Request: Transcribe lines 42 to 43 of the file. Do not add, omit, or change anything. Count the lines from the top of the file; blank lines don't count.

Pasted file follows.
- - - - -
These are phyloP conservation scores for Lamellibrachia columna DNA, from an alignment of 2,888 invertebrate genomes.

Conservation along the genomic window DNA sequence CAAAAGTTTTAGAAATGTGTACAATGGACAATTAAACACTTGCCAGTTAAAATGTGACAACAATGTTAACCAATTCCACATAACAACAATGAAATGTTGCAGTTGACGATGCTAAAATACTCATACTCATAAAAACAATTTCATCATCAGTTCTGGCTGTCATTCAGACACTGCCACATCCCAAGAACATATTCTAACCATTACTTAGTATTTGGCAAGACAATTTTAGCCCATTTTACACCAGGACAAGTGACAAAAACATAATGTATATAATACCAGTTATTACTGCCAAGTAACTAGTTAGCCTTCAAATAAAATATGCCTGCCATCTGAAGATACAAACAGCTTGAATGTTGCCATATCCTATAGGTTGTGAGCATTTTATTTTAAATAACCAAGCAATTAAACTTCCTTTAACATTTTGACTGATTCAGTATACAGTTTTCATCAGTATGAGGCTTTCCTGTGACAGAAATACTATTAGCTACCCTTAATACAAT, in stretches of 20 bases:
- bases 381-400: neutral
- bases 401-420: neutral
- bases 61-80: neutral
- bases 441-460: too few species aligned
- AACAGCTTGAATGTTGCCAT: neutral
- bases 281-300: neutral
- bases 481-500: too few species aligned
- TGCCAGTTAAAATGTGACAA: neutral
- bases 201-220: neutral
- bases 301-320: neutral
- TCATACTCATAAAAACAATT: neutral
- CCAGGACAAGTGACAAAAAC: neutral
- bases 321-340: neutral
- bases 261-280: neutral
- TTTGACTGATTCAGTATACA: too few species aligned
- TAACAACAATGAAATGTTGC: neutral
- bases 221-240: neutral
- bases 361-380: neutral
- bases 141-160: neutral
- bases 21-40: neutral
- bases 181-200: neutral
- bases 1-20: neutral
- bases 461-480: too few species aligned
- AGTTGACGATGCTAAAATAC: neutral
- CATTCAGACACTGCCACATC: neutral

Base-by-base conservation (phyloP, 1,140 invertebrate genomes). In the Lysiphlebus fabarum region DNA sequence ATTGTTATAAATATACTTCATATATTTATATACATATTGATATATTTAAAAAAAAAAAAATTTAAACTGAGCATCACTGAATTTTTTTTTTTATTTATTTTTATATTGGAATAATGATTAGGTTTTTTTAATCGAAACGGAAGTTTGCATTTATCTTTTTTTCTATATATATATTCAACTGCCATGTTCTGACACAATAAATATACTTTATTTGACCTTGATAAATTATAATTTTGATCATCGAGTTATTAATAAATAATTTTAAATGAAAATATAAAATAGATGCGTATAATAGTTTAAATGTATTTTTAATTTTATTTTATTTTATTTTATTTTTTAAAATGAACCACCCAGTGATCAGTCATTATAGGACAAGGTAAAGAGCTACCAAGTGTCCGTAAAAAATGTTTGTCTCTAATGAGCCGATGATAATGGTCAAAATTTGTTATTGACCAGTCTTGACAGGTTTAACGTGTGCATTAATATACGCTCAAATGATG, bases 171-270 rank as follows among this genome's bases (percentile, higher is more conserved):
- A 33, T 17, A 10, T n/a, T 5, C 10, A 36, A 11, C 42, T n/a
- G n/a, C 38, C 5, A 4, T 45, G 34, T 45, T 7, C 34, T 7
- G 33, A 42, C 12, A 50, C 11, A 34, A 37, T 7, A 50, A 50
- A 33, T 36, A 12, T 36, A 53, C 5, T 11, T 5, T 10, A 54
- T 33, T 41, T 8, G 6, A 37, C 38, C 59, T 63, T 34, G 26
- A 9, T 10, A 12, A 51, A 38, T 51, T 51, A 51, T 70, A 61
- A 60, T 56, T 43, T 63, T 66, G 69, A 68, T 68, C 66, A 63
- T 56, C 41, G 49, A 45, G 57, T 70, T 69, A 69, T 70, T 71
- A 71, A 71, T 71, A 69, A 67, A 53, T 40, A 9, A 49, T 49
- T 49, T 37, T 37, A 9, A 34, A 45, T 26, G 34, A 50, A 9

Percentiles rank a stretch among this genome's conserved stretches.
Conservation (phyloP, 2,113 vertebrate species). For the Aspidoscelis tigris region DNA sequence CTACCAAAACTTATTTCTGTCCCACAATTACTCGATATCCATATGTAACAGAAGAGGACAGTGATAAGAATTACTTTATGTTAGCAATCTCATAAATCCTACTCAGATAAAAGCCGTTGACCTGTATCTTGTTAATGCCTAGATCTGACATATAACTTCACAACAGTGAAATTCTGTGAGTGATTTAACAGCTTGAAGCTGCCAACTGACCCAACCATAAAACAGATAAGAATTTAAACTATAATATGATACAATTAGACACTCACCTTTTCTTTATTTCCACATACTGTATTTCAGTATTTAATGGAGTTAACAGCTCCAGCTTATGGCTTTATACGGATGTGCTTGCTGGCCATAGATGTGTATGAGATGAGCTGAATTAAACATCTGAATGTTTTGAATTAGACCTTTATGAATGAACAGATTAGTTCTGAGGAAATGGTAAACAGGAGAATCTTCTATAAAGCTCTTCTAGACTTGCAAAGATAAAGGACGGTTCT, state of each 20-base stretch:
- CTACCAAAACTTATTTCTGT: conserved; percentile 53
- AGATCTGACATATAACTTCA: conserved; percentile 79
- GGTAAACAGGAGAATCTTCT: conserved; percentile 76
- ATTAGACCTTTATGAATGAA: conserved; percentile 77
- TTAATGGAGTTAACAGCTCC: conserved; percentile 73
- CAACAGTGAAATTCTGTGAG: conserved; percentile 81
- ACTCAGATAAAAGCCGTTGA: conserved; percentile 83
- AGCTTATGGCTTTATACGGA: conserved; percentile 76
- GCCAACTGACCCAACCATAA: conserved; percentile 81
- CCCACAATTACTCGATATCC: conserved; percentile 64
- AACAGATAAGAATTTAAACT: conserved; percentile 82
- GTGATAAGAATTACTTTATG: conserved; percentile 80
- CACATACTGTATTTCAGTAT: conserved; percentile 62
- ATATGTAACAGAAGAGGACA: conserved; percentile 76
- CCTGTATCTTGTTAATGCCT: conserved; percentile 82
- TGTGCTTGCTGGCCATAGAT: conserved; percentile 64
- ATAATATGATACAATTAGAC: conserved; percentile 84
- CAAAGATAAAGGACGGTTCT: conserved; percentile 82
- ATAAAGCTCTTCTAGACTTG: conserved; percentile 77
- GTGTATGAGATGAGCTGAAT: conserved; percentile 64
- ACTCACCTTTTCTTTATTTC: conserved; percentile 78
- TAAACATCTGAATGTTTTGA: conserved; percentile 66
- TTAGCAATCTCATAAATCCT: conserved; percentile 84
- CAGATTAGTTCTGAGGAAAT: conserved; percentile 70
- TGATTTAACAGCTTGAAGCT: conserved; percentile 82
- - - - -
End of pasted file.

- AGATCTGACATATAACTTCA: conserved; percentile 79
- GGTAAACAGGAGAATCTTCT: conserved; percentile 76